According to a recent update provided by government health officials, the number of food poisoning illnesses associated with a Salmonella outbreak linked to Mexican cucumbers continues to grow, with more than 800 people in 38 states impacted so far, with more illnesses anticipated in the coming weeks and months.
The U.S. Centers for Disease Control and Prevention (CDC) released an updated illness report on the multi-state Salmonella Poona outbreak on November 19, indicating that 71 new illnesses were reported since last month’s update on October 14.
At least 838 cases of Cucumber salmonella illness have been linked to the outbreak, including at least 165 hospitalizations and four deaths. In addition, the CDC reports that the rate of infections is continuing to rise each month.
The food poisoning outbreak was first identified at the end of August, leading into September when the CDC, multiple states, and the FDA had collectively received 285 reported Salmonella Poona infections across 27 states. The agencies and impacted states began interviewing sickened consumers and discovered that close to 75% reported eating cucumbers within a few days of becoming ill. The interviews began to identify clusters of outbreaks from sickened individuals who reported eating cucumbers at the same restaurants and markets.
After CDC epidemiological traceback investigations and cross referencing the national database PulseNet for DNA fingerprints, evidence indicated that there were a total of three separate strains of infection within the outbreak which identified Andrew & Williams Fresh Produce cucumbers imported from Mexico to be the likely carrier.
An Andrew and Williams Fresh Produce “Limited Edition Pole Grown” cucumber recall was announced on September 4, impacting cucumbers distributed to 22 states from August 1, 2015 through September 3, 2015.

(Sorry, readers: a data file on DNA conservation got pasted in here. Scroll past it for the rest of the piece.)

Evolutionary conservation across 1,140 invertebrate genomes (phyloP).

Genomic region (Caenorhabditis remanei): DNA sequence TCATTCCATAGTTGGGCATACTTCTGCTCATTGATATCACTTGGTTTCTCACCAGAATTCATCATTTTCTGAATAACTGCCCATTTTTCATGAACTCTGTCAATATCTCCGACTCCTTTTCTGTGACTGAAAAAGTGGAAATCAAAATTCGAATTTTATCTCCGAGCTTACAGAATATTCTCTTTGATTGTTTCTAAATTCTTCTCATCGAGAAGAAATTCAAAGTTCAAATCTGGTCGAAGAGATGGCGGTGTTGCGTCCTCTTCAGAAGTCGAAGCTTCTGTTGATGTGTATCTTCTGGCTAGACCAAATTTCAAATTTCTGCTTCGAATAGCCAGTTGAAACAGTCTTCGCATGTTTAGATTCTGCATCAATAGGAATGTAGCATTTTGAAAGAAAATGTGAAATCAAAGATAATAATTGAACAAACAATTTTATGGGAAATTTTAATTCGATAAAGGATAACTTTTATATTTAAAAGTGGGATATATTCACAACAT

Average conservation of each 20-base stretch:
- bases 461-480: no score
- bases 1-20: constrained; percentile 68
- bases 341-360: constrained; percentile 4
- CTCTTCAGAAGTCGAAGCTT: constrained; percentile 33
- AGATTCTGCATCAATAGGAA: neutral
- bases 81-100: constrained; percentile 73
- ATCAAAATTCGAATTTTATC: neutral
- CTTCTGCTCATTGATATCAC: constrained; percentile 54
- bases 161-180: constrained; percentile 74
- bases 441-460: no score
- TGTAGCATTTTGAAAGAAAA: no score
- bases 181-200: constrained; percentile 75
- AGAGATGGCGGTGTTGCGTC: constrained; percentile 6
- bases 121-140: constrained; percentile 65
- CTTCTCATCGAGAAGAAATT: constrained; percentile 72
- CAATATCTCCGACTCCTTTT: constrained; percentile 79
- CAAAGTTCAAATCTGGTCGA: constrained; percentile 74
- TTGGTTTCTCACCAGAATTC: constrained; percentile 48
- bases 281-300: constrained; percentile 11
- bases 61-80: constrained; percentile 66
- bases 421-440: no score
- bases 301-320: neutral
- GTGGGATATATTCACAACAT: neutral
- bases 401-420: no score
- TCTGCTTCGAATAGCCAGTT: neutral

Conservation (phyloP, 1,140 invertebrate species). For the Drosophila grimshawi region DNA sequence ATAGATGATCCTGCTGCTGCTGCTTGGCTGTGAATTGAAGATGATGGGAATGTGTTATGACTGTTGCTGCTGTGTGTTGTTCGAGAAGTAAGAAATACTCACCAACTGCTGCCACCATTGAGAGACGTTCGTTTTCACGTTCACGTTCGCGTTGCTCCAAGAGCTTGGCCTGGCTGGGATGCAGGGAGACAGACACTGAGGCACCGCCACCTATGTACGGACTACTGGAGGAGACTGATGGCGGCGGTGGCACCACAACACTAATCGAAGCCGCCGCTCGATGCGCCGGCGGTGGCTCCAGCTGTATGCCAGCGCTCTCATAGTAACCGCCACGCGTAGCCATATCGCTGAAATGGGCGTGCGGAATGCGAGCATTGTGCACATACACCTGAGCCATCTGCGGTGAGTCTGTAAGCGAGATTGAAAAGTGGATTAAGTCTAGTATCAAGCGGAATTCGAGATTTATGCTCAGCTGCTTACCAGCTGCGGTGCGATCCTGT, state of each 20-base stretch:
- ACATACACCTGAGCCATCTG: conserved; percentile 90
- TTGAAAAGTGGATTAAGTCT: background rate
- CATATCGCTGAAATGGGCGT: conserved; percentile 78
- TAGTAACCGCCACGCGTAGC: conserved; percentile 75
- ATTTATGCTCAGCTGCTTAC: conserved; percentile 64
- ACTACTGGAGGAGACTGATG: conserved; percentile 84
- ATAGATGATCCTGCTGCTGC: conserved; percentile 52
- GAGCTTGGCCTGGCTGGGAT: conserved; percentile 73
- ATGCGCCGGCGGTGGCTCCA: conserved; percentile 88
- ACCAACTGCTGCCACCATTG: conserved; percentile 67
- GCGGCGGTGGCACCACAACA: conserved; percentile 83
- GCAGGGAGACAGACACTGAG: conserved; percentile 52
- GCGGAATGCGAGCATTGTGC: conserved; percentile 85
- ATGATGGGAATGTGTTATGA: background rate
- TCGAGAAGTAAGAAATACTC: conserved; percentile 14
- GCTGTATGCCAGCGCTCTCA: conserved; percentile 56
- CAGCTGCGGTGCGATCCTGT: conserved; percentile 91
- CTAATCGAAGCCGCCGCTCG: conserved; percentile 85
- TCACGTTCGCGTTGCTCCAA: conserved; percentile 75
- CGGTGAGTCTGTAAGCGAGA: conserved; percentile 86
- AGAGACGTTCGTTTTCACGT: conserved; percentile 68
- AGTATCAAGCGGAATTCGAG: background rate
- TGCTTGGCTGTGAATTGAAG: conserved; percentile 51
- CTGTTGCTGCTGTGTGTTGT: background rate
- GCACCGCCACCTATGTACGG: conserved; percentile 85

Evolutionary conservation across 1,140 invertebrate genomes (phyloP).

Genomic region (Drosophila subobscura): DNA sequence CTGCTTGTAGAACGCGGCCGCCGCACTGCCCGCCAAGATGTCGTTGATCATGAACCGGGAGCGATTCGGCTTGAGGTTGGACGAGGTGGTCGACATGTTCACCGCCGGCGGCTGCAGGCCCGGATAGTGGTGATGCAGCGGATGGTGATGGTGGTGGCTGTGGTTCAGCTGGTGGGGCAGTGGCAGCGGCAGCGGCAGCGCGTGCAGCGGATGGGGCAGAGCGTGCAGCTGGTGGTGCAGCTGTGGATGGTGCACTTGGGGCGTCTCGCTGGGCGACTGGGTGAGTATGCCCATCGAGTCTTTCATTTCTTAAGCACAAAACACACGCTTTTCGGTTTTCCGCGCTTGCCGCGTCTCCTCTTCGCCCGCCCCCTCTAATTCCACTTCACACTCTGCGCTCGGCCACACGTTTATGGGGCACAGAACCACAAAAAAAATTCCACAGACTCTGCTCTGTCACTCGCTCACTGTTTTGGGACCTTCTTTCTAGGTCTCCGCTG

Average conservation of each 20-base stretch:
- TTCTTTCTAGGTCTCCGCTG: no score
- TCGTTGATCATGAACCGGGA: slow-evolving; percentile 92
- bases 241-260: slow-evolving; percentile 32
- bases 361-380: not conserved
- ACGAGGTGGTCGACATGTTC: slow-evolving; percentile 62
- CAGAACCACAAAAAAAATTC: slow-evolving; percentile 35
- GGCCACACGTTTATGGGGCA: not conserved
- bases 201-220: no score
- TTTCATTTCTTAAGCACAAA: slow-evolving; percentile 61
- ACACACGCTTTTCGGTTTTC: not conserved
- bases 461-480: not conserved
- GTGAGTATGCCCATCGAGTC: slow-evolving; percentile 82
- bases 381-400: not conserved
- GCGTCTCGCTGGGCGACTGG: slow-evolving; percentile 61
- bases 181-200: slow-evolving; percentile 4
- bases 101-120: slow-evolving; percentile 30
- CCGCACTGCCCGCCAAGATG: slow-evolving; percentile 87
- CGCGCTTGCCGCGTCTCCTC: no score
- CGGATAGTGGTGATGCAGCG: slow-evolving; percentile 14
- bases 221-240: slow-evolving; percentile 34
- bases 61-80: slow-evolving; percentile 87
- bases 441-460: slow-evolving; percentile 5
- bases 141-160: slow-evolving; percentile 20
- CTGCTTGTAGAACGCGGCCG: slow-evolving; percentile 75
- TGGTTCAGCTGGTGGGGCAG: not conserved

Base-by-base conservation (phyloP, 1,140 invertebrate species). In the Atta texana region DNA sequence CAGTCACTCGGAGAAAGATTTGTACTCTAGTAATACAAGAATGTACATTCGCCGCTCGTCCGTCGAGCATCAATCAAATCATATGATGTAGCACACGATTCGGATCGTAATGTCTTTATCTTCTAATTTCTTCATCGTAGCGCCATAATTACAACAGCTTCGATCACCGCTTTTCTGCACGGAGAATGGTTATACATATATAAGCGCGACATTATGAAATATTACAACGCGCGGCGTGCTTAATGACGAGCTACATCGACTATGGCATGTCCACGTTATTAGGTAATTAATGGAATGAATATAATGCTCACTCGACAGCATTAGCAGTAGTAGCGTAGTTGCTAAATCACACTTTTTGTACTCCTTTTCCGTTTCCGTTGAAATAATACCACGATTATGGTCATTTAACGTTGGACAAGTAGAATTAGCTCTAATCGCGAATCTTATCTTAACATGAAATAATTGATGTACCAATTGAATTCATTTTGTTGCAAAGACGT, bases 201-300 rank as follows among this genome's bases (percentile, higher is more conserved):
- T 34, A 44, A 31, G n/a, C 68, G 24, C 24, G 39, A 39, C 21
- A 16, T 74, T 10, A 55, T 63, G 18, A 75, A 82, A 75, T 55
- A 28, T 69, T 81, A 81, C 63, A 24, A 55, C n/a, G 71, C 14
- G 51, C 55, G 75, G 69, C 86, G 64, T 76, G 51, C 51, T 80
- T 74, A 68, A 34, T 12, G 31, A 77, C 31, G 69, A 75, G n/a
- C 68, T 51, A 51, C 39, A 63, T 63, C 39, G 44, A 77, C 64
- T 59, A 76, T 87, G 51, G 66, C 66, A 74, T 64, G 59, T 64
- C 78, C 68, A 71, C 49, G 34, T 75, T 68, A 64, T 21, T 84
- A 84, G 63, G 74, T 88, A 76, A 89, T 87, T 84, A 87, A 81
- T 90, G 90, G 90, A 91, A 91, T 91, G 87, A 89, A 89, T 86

The recalled cucumbers are often referred to as a “slicer” or “American” cucumber and are dark green in color and typical measure between 7 to 10 inches and commonly sold in retail locations in a bulk display without any individual packaging or plastic wrapping.
By September 11, the case counts of infection continued to rise at a rapid rate and Custom Produce Sales recalled six lots of Fat Boy label imported Mexican “slicer” cucumbers in eight more states that were distributed to them by Andrew & Williams Fresh Produce. The company initiated the recall after recognizing that their cucumbers originated from the source and most likely contained the Salmonella bacteria.
Cucumber Food Poisoning Spread Due To Lack of Labeling
The CDC reports that the outbreak has been particularly hard to contain due to the lack of labeling and the mass distribution of the cucumbers throughout the U.S. Illnesses have been reported from as early as July 1, through November 1, with the bulk of the reported illnesses ranging between September and October.
The agency initially projected that the illness reports would drop drastically after the two recalls, taking into consideration that the cucumbers have a 14 day shelf life. It is a possibility that illness rates could be continued by a consumer eating a cucumber past its shelf life and also because the average illness report takes between two and four weeks to be recorded.
The CDC reports that illness onset dates after October 21, may not have been reported yet and anticipates more to follow at lower rates.
Salmonella poisoning can cause serious infections, with symptoms like fever, diarrhea, nausea, vomiting, and abdominal pain typically lasting for a few days in healthy individuals. The illness usually sets in 12 to 72 hours after consuming contaminated food and those symptoms typically lasts four to seven days.
Among individuals with a weakened immune system, such as the elderly, children or pregnant women, the illness can pose a much greater risk and may lead to death or still birth. In rare circumstances, the infection can even spread throughout the blood stream and cause arterial infections, endocarditis and arthritis. According to the CDC, Salmonella bacterium has over 2,300 serotypes that account for roughly 1.4 million food borne illnesses per year and roughly 400 fatalities annually in the United States alone.
The CDC and the FDA are recommending consumers who purchased recalled cucumbers to wash and sanitize drawers, shelves, and refrigerators where the products were kept and for restaurant owners to wash and sanitize any crates or other containers where the cucumbers were held. The CDC states that it is unlikely that any of the recalled cucumbers would still be in homes, restaurants, or grocery stores, but customers should verify their products origin or throw them out if unsure.